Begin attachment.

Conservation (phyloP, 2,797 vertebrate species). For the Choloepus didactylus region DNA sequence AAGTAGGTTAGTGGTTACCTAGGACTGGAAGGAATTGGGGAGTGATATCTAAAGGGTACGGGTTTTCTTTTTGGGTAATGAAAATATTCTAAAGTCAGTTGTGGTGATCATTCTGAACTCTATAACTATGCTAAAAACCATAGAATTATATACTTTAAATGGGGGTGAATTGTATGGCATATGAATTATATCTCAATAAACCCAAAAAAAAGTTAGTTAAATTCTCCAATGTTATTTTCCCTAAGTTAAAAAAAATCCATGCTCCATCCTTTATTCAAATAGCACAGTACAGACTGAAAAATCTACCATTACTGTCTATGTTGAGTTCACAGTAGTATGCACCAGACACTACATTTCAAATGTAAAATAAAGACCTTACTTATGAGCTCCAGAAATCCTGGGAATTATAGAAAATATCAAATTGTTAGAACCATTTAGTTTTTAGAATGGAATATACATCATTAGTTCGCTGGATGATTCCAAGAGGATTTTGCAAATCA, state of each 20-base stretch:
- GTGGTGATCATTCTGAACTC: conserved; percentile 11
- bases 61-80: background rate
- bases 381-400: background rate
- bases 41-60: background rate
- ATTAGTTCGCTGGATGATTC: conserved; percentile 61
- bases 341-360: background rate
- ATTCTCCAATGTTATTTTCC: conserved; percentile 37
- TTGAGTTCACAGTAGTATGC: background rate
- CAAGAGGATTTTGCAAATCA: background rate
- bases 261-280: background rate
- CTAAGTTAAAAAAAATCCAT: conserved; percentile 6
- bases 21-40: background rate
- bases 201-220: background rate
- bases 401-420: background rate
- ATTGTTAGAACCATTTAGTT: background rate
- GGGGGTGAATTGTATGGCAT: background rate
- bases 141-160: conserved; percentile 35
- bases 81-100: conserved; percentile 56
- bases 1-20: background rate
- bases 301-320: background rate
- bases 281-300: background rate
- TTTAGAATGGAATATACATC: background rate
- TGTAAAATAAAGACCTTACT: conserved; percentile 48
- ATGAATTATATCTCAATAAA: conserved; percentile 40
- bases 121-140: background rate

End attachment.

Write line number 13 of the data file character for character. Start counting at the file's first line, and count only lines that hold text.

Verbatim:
- bases 21-40: background rate